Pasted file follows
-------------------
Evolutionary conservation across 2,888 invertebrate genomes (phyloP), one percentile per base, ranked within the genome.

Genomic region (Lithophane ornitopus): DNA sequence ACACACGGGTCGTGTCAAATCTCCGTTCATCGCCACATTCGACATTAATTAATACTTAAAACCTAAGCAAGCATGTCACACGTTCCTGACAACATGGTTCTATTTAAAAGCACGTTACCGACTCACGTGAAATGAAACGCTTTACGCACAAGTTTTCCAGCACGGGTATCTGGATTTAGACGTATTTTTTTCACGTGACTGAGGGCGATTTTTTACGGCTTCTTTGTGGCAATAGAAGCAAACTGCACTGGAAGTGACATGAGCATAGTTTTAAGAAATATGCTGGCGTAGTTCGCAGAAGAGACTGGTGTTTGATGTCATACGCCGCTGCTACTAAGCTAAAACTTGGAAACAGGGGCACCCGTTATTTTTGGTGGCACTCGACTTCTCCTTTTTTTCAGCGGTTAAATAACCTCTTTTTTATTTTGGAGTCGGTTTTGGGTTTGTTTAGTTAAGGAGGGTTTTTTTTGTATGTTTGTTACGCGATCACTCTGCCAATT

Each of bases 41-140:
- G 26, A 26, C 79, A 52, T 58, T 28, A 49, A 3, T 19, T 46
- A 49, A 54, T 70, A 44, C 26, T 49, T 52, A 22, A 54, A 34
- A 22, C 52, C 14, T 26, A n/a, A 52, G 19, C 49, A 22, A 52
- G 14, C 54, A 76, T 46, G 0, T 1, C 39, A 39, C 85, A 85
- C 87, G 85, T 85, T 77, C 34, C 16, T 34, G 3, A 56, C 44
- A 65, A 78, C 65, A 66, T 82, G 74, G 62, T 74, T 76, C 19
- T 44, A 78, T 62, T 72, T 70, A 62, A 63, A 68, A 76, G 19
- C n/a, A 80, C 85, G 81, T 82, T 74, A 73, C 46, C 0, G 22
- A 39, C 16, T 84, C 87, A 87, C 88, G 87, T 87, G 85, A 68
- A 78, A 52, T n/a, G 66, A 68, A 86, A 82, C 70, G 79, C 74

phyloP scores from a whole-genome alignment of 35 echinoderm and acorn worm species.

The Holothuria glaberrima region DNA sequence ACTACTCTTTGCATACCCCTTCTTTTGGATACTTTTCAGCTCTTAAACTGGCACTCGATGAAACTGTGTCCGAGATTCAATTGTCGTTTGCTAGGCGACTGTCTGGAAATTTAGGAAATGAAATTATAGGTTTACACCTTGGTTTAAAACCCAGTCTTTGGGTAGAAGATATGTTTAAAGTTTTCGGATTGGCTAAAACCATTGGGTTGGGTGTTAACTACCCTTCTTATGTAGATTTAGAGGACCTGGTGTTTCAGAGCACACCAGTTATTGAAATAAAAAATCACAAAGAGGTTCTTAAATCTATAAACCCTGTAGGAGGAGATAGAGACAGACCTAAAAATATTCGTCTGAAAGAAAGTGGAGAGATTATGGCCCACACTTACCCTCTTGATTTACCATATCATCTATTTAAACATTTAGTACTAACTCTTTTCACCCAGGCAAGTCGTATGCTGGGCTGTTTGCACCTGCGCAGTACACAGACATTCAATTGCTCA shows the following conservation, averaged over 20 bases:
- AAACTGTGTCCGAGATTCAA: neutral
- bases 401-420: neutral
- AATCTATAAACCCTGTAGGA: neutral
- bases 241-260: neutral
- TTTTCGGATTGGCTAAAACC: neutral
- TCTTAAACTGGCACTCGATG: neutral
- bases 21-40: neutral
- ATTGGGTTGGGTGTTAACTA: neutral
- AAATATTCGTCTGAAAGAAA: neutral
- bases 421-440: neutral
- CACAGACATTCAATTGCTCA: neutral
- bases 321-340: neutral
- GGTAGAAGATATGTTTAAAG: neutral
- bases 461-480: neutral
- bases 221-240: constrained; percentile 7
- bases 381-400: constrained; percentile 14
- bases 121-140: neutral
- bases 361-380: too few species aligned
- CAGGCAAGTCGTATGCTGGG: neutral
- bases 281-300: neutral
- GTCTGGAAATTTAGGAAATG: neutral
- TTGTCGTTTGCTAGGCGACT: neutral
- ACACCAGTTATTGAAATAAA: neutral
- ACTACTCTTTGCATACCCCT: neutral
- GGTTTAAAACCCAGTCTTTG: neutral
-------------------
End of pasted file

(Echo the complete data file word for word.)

Evolutionary conservation across 2,888 invertebrate genomes (phyloP), one percentile per base, ranked within the genome.

Genomic region (Lithophane ornitopus): DNA sequence ACACACGGGTCGTGTCAAATCTCCGTTCATCGCCACATTCGACATTAATTAATACTTAAAACCTAAGCAAGCATGTCACACGTTCCTGACAACATGGTTCTATTTAAAAGCACGTTACCGACTCACGTGAAATGAAACGCTTTACGCACAAGTTTTCCAGCACGGGTATCTGGATTTAGACGTATTTTTTTCACGTGACTGAGGGCGATTTTTTACGGCTTCTTTGTGGCAATAGAAGCAAACTGCACTGGAAGTGACATGAGCATAGTTTTAAGAAATATGCTGGCGTAGTTCGCAGAAGAGACTGGTGTTTGATGTCATACGCCGCTGCTACTAAGCTAAAACTTGGAAACAGGGGCACCCGTTATTTTTGGTGGCACTCGACTTCTCCTTTTTTTCAGCGGTTAAATAACCTCTTTTTTATTTTGGAGTCGGTTTTGGGTTTGTTTAGTTAAGGAGGGTTTTTTTTGTATGTTTGTTACGCGATCACTCTGCCAATT

Each of bases 41-140:
- G 26, A 26, C 79, A 52, T 58, T 28, A 49, A 3, T 19, T 46
- A 49, A 54, T 70, A 44, C 26, T 49, T 52, A 22, A 54, A 34
- A 22, C 52, C 14, T 26, A n/a, A 52, G 19, C 49, A 22, A 52
- G 14, C 54, A 76, T 46, G 0, T 1, C 39, A 39, C 85, A 85
- C 87, G 85, T 85, T 77, C 34, C 16, T 34, G 3, A 56, C 44
- A 65, A 78, C 65, A 66, T 82, G 74, G 62, T 74, T 76, C 19
- T 44, A 78, T 62, T 72, T 70, A 62, A 63, A 68, A 76, G 19
- C n/a, A 80, C 85, G 81, T 82, T 74, A 73, C 46, C 0, G 22
- A 39, C 16, T 84, C 87, A 87, C 88, G 87, T 87, G 85, A 68
- A 78, A 52, T n/a, G 66, A 68, A 86, A 82, C 70, G 79, C 74

phyloP scores from a whole-genome alignment of 35 echinoderm and acorn worm species.

The Holothuria glaberrima region DNA sequence ACTACTCTTTGCATACCCCTTCTTTTGGATACTTTTCAGCTCTTAAACTGGCACTCGATGAAACTGTGTCCGAGATTCAATTGTCGTTTGCTAGGCGACTGTCTGGAAATTTAGGAAATGAAATTATAGGTTTACACCTTGGTTTAAAACCCAGTCTTTGGGTAGAAGATATGTTTAAAGTTTTCGGATTGGCTAAAACCATTGGGTTGGGTGTTAACTACCCTTCTTATGTAGATTTAGAGGACCTGGTGTTTCAGAGCACACCAGTTATTGAAATAAAAAATCACAAAGAGGTTCTTAAATCTATAAACCCTGTAGGAGGAGATAGAGACAGACCTAAAAATATTCGTCTGAAAGAAAGTGGAGAGATTATGGCCCACACTTACCCTCTTGATTTACCATATCATCTATTTAAACATTTAGTACTAACTCTTTTCACCCAGGCAAGTCGTATGCTGGGCTGTTTGCACCTGCGCAGTACACAGACATTCAATTGCTCA shows the following conservation, averaged over 20 bases:
- AAACTGTGTCCGAGATTCAA: neutral
- bases 401-420: neutral
- AATCTATAAACCCTGTAGGA: neutral
- bases 241-260: neutral
- TTTTCGGATTGGCTAAAACC: neutral
- TCTTAAACTGGCACTCGATG: neutral
- bases 21-40: neutral
- ATTGGGTTGGGTGTTAACTA: neutral
- AAATATTCGTCTGAAAGAAA: neutral
- bases 421-440: neutral
- CACAGACATTCAATTGCTCA: neutral
- bases 321-340: neutral
- GGTAGAAGATATGTTTAAAG: neutral
- bases 461-480: neutral
- bases 221-240: constrained; percentile 7
- bases 381-400: constrained; percentile 14
- bases 121-140: neutral
- bases 361-380: too few species aligned
- CAGGCAAGTCGTATGCTGGG: neutral
- bases 281-300: neutral
- GTCTGGAAATTTAGGAAATG: neutral
- TTGTCGTTTGCTAGGCGACT: neutral
- ACACCAGTTATTGAAATAAA: neutral
- ACTACTCTTTGCATACCCCT: neutral
- GGTTTAAAACCCAGTCTTTG: neutral